April 19-20, 2011 banner


Over the span of about four hours from late on April 19 into the early morning hours of April 20, 2011, a squall line brought a historic number of tornadoes to southern Indiana and central Kentucky.  Storm surveys over the subsequent few days uncovered 24 tornadoes -- the most ever recorded here in one outbreak (there were 21 tornadoes here during the Super Outbreak April 3, 1974).

On the 19th, a low pressure system had organized over southeast Kansas with a stationary front reaching east into the central Appalachians.  Plentiful moisture streamed northward from the Gulf of Mexico ahead of the system.  The Kansas low moved along the front and swung a cold front eastward.  Instability, strong upper level winds, and significant changes in wind speed and direction with height helped cause a large squall line to develop ahead of the low and its cold front.  The squall line caused severe weather from the eastern Great Lakes to the Red River Valley.  Two dozen tornadoes spun up along the line as it crossed southern Indiana and central Kentucky.  Despite the numerous twisters and the fact that they struck during the overnight hours, thankfully, there were no fatalities or injuries.

Storm Prediction Center's 19-20 April 2011 Event Page

See a radar loop of the entire event:

Click on the image to the left to view a 4-panel radar loop of ground velocity from Evansville's radar KVWX (upper-left), storm-relative velocity from KVWX (upper-right), ground velocity from Louisville's radar KLVX (lower-left), and storm-relative velocity from KLVX (lower-right).  The loop shows the squall line entering Dubois County, IN, the most northwestern portion of our County Warning Area.  Five tornadoes occurred in Dubois County alone, formed from circulations along the leading edge of the squall line (brighter colors indicate higher velocity values; i.e., the tornado-causing circulations).  Click on Dubois County on the map at the bottom of the page to view the individual tornadoes.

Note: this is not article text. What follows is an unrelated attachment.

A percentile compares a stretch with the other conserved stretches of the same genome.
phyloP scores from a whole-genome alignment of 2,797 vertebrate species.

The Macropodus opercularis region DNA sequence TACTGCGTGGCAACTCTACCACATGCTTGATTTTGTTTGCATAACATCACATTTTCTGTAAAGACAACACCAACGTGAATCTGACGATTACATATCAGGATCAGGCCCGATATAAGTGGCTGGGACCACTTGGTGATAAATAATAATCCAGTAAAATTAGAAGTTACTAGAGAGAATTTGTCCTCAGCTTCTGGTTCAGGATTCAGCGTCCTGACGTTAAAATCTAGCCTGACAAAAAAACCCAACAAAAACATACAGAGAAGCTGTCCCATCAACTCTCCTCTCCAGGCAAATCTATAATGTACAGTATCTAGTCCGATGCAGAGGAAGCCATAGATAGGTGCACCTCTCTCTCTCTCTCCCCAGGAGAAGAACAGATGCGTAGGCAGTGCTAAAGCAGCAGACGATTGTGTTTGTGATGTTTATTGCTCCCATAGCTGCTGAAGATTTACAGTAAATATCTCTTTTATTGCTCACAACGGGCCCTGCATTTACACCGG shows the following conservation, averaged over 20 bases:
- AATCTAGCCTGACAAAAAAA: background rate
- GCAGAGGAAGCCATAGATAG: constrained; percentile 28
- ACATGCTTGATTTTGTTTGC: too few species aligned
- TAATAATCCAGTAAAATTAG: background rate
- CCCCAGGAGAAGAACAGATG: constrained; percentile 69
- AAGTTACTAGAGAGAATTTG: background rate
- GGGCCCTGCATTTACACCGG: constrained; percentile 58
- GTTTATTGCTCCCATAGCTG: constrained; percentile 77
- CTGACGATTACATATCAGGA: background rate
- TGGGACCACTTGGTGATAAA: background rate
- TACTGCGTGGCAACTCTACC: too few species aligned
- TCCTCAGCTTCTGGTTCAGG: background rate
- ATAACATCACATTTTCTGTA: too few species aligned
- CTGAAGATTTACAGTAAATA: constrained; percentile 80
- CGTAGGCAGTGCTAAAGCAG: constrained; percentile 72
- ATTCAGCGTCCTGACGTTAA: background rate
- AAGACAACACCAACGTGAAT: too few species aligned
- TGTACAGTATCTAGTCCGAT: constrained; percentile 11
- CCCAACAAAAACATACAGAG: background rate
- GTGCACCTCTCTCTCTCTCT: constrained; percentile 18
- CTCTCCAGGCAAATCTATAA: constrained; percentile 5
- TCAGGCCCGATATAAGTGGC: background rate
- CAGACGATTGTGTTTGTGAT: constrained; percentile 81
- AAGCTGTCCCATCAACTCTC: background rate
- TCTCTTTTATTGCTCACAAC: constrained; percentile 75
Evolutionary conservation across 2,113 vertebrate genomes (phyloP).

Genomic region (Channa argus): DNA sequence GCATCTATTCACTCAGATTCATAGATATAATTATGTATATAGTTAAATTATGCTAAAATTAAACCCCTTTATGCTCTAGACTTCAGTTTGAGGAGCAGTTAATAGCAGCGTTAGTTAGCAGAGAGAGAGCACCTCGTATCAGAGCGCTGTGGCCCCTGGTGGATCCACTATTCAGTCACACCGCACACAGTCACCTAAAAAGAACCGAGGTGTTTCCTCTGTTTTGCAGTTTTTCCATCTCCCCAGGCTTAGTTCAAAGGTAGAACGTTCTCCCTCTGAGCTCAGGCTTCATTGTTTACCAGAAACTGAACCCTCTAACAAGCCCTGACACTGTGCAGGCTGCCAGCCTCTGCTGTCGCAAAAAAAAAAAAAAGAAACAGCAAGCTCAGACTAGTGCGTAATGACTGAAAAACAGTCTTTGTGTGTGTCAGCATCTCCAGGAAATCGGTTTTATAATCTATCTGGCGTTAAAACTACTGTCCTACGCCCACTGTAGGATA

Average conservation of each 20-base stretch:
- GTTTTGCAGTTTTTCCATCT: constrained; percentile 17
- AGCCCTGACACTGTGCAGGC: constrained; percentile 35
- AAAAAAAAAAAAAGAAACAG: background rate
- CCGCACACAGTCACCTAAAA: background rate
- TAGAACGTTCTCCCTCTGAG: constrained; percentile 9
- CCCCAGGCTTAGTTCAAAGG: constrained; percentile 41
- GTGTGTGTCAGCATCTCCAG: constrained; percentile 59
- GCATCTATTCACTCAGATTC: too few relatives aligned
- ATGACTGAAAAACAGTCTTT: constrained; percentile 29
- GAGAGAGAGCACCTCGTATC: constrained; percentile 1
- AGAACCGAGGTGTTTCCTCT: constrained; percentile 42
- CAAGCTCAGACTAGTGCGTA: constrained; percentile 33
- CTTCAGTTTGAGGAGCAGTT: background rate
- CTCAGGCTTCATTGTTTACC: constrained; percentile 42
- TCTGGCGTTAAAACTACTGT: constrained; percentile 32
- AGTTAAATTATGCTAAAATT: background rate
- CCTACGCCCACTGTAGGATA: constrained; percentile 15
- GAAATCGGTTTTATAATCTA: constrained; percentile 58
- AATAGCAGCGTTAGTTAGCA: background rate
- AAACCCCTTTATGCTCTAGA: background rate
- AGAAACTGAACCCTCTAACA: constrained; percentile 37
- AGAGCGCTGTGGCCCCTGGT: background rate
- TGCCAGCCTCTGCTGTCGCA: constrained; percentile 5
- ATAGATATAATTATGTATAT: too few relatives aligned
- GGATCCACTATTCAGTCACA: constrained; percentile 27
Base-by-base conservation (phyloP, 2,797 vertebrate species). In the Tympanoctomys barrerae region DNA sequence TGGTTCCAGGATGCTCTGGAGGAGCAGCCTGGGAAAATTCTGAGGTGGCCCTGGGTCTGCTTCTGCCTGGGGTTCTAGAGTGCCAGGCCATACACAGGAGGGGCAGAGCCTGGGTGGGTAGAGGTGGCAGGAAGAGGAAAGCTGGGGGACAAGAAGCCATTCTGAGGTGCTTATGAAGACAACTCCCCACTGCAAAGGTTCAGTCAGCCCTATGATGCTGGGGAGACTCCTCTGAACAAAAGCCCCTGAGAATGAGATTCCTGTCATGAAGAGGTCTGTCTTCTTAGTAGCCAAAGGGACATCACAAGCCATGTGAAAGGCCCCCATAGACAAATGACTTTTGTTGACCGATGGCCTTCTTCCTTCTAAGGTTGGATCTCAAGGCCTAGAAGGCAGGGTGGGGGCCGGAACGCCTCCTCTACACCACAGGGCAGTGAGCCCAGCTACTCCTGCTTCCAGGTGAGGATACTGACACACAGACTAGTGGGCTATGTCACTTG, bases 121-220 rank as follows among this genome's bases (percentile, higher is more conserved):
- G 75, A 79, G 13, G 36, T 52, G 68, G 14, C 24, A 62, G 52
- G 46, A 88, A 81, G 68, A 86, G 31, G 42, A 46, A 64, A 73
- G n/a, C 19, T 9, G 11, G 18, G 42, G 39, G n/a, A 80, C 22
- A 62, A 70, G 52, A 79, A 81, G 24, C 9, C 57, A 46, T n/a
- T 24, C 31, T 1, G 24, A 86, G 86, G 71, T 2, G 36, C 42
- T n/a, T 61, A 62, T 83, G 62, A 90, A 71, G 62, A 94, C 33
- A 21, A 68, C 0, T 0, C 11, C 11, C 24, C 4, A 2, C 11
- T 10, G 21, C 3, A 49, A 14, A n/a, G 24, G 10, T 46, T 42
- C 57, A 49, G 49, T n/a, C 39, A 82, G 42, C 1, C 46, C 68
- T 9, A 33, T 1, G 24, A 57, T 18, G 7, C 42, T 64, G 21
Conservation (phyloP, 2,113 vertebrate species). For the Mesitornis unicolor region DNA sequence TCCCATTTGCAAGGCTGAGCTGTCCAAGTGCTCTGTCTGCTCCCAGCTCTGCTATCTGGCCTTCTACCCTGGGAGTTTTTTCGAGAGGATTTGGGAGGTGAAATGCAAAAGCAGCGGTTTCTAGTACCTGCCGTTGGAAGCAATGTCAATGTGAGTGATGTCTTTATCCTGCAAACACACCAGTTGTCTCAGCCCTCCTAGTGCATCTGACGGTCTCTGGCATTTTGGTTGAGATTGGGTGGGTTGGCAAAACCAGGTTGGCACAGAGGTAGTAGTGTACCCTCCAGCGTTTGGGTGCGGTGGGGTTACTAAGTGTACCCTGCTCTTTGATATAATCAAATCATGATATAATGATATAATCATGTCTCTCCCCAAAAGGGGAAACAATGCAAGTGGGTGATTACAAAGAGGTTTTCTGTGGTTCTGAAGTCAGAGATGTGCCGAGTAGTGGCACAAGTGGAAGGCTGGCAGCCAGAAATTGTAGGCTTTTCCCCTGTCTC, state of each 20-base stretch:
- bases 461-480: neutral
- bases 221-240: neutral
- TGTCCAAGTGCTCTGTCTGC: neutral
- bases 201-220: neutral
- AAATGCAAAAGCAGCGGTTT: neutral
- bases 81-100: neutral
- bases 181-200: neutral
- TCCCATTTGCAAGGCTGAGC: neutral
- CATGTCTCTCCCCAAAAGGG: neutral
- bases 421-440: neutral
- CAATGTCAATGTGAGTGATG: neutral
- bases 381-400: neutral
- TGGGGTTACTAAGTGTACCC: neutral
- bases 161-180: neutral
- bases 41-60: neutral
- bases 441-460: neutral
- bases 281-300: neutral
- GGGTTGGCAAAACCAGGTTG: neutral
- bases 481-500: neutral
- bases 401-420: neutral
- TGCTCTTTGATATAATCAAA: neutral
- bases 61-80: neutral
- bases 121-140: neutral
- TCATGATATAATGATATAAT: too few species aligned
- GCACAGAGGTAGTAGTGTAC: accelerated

Click on the two images above to view a 4-panel radar loop of the lowest 4 levels of reflectivity from KLVX (left) and the lowest 4 levels of ground velocity from KLVX (right).  The reflectivity loop shows the hook echo associated with the Breckinridge County/Meade County tornado.  The ground velocity loop shows high velocities (dark blue coloring) associated with that tornado (roughly 80 knots, or over 90 mph!).


Click on a highlighted county in the map below, or in the table beneath the map, to learn about that county's tornadoes and to see pictures of the damage.

Anderson County Breckinridge County Bullitt County Clark County, Indiana Crawford County
Dubois County Floyd County Franklin County Harrison County, Indiana Jefferson County, Indiana
Meade County Oldham County Orange County Scott County, Indiana Scott County, Kentucky
Simpson County Warren County Washington County, Indiana    

 This event has been featured at the National Weather Association's 36th Annual Meeting:

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